|Good parenting (2012) Kodakotype by Pants|
I'm not participating in Earth Hour tonight. My reason? Well, apart from the usual curmudgeonly one - that I refuse on principle to obey orders that originate from any source other than the Australian Tax Office or Ma Pants - I'm simply not prepared to descend to that level of pettiness. Yes, pettiness. Besides, the whole thing makes me feel wretched for the squandering of effort it generates and the opportunity it creates to feel smug about doing just this one thing and nothing else.
Australia is the champion of the hollow gesture and now we've managed to export our love of tokenism to the rest of the world. Let's give ourselves a big pat on the back for that. Do we really imagine that turning off the lights on the Sydney Harbour Bridge for an hour will somehow cancel out our huge and, by many accounts, world-leading per capita carbon footprint? According to WWF, the organiser of Earth Hour,
'Australia has one of the world's largest ecological footprints per capita, requiring 6.6 global hectares per person. Over 50% of Australia's footprint is due to greenhouse gas emissions, with the average household emitting around 14 tonnes of greenhouse gases each year.
If all countries consumed the resources that we Australian's (sic)* do, it would take the biocapacity of three Earths to support their lifestyle. The message is clear and urgent
We have been exceeding the Earth's ability to support our lifestyle. Habitats are being destroyed, the soil and waterways are being irreparably degraded. We must get back into balance!'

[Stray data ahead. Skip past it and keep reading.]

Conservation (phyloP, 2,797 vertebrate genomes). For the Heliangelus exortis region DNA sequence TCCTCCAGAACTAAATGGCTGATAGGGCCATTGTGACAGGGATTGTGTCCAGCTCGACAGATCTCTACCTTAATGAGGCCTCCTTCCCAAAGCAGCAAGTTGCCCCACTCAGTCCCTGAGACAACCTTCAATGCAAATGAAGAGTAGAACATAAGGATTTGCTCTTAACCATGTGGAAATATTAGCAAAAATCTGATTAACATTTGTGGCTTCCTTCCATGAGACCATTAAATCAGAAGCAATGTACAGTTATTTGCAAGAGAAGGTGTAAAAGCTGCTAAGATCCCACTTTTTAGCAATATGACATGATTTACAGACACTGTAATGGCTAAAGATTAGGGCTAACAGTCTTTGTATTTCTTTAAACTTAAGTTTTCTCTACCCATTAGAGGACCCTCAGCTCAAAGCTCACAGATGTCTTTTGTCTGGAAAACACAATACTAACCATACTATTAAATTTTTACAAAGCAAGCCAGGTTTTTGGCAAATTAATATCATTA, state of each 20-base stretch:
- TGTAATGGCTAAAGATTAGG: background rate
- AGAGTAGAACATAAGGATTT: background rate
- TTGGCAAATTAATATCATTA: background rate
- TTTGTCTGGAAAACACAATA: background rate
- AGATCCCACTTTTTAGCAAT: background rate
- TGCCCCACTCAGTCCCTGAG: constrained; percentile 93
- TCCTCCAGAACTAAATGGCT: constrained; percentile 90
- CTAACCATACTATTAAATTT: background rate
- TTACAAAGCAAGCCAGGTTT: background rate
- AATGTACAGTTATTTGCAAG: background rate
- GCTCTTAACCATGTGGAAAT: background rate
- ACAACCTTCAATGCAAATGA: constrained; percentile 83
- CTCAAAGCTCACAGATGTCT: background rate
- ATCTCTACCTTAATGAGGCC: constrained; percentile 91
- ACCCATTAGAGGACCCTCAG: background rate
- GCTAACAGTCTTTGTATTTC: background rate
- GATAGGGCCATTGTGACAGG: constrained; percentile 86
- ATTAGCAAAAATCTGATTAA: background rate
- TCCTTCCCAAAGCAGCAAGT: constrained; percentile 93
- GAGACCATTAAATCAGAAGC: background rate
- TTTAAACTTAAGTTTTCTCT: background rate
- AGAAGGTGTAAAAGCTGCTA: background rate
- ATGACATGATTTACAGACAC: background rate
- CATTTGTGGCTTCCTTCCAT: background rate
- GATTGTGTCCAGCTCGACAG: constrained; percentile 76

We adore the thought of being world-class but this is one gold medal that should truly shame us. Yes, I get that Earth Hour is, you know, symbolic but in the book of Pants, hypocrisy neutralises misguided symbolism. This is the seventh Earth Hour. If it were going to make an impact on behaviour, it would have done so by now. Even worse, this displacement activity may produce a net negative. Every year when Earth Hour comes around, experts pop up to warn that the energy required to re-power all the turned-off things combined with the surge when they all come back on at once will cancel out the nano-savings we aspire to make.
Why do we never learn? And what are enthusiastic Australian Earth-hourers doing tonight? Let me take a wild guess. Barbecuing. They will probably have pre-used some electricity during a peak period to chill beverages and boil potatoes and pasta twists for salads. They may have driven many kilometres to a retail park to buy special solar-powered outdoor lights and they may also have invited lots of their friends to drive many kilometres to their house to enjoy these lights. They will certainly have fired up their barbecues with gas or wood. And then they will hurl huge chunks of beef onto hot grills. That would be beef from the methane factory that is a cow. And half of that meat will probably end up in landfill because there has never yet been a barbecue where all the food gets eaten.
However, if there is a prize for not wasting beer, I claim it on behalf of our nation.
So what was all that about getting 'back into balance? Here at Seat of Pants, I will be conserving energy just as I do every day. And water too - even though there's no meaningless 'hour' devoted to it. I will be eating vegetables from my own garden and I will be enjoying the warm glow from just one energy-saving light as I do every night. If militant Earth-hourers want to argue with me, they can bring around their electricity bills and we'll soon see whose stand on the moral high ground has the sturdier legs. If we all took a sensibly spartan approach to daily energy use instead of showily donning a fresh hair shirt for one hour on a Saturday night in March we might get that 'better world' that we all so earnestly claim to desire.
* I know I'm always doing this but, really, you would think that an organisation of WWF's stature would at least get a proofreader. There's no punctuation mark after 'urgent' either. Just sayin'.